I realize that a big part of the "problem" here is just my own laziness at putting off buying new games, but Kickstarter definitely seems like a very neat solution to the "problem" in my particular case.
    • "but it seems like in some ways it's easier to kickstart these things than it is to get people to buy a published game that's already been through the development process."

      The opposite is true, publishers stopped making games like this because the market was not deemed big enough so there's all this pent up demand because publishers thumbed their noses at the people who put them on the map.

      Interplay had a few bad flops and went out of business even though they made some of the best classic games. Interplay

      • by Daetrin ( 576516 )
        Well first of all, just to be clear, when i say it's easier than getting people to buy a published game, i mean "easier than getting a game of this type through the publishing process and then getting enough of us to buy it in stores to make the publisher interested in doing it again."

        Like you said, fair or not, the market was not deemed big enough for traditional publishers to support these kinds of games. You can blame whoever you want, publishers for blindly following trends, the FPS crowd for providin
        • I think the problem with interplay was just they were too ahead of their time in a sense, many of the things the game industry has learned (dumbing down, storytelling) it was largely the non-game things driving mass market sales which kinda sucks. Since many older games were videogames first, story/action movie second. In modern games its the reverse.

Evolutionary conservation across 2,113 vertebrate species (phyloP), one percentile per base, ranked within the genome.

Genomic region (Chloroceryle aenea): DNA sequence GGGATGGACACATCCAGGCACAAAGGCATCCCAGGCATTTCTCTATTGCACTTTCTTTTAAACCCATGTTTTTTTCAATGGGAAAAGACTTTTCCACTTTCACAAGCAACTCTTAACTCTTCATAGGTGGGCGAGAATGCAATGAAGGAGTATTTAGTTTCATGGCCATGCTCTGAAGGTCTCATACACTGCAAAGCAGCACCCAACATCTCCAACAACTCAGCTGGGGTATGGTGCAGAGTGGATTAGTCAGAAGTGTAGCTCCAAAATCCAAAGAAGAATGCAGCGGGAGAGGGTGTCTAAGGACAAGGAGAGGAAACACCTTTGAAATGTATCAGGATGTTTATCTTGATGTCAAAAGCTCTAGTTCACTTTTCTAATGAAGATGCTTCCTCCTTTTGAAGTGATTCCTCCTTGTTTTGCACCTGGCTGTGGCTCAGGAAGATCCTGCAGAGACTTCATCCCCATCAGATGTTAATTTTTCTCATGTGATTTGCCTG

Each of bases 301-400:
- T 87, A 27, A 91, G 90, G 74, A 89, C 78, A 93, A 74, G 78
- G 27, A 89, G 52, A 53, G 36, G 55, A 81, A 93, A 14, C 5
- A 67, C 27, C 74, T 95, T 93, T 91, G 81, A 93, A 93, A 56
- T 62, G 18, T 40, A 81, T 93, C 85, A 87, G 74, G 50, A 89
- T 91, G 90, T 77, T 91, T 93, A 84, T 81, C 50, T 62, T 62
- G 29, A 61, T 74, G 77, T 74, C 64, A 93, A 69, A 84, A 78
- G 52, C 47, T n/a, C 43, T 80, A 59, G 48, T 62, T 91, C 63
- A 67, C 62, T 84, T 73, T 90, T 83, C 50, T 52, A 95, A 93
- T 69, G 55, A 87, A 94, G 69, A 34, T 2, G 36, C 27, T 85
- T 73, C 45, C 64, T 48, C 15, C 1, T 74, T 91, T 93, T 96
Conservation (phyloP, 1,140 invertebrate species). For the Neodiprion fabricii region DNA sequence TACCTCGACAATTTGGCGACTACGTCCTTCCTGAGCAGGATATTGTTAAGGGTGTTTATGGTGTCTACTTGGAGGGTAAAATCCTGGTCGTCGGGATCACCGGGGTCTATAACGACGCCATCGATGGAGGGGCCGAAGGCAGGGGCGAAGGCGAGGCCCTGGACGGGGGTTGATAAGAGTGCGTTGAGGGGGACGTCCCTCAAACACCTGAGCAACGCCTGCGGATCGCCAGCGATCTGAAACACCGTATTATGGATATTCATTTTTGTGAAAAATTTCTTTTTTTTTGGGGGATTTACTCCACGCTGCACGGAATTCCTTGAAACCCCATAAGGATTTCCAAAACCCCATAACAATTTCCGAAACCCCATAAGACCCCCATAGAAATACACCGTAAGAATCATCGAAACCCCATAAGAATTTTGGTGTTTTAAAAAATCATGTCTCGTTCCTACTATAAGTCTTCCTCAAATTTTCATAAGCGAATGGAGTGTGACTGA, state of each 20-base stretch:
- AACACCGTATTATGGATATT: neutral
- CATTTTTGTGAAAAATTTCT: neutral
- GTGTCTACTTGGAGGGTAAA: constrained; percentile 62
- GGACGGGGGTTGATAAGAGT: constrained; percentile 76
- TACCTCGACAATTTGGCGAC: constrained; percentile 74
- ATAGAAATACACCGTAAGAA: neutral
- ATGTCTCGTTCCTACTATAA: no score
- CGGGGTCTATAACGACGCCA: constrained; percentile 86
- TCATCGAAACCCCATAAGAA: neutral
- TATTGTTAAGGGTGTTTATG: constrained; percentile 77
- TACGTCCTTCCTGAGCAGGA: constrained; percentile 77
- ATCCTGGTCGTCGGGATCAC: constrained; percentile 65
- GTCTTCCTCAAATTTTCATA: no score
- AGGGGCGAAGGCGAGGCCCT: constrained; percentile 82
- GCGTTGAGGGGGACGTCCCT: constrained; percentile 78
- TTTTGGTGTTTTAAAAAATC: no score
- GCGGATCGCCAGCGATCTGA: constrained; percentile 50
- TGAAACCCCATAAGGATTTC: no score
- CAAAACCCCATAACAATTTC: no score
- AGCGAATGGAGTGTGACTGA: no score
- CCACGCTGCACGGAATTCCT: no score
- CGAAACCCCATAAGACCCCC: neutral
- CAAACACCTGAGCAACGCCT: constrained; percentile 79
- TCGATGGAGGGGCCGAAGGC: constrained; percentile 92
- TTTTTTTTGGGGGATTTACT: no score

The thing I'm a bit skeptical about is many of these people have been in the woods for a while (away from making those kinds of games) and I wonder if they s

        • by Gr8Apes ( 679165 )
          I'd be more willing to bet that by removing the publishers and end retailers 80% cut, these games are suddenly profitable to develop for the developers and they essentially get their money up front and can run per a true investment style - we invest in their product, they deliver, they gain credibility, their next enterprise will be easier to fund via investors. It's the same process for them, minus the headaches of an interfering publisher (investor) and being able to connect with some of their fans much m
          • by Fjandr ( 66656 )

            Plus, I think a lot of people would much rather that 100% of the money went to the developer, and not the middleman leeches.

    • Or maybe it's just the price. I for one buy anything for 20 dollars or less even if this is the release price, even if I'm not sure I'll have time to play the game. I bought Torchlight 2 at release price since here in brazil it was the equivalent of 17 USD, also Borderlands 2 at 50% discount (~23 USD).
  • This is great of course, but there's another Kickstarter going on for Dreamfall that hasn't gotten as much money in a month as this has gotten in a day: []

    It's not too late, and the game is funded so this is hardly a tragedy, but it would certainly be nice if Dreamfall could get a similar level of support.
    • I'd already contributed to both, but I upped my Dreamfall pledge when they posted that status update advertising Torment *despite* the fact that Torment has already blown by their funding so far. Pretty awesome thing to do.
    • by muridae ( 966931 )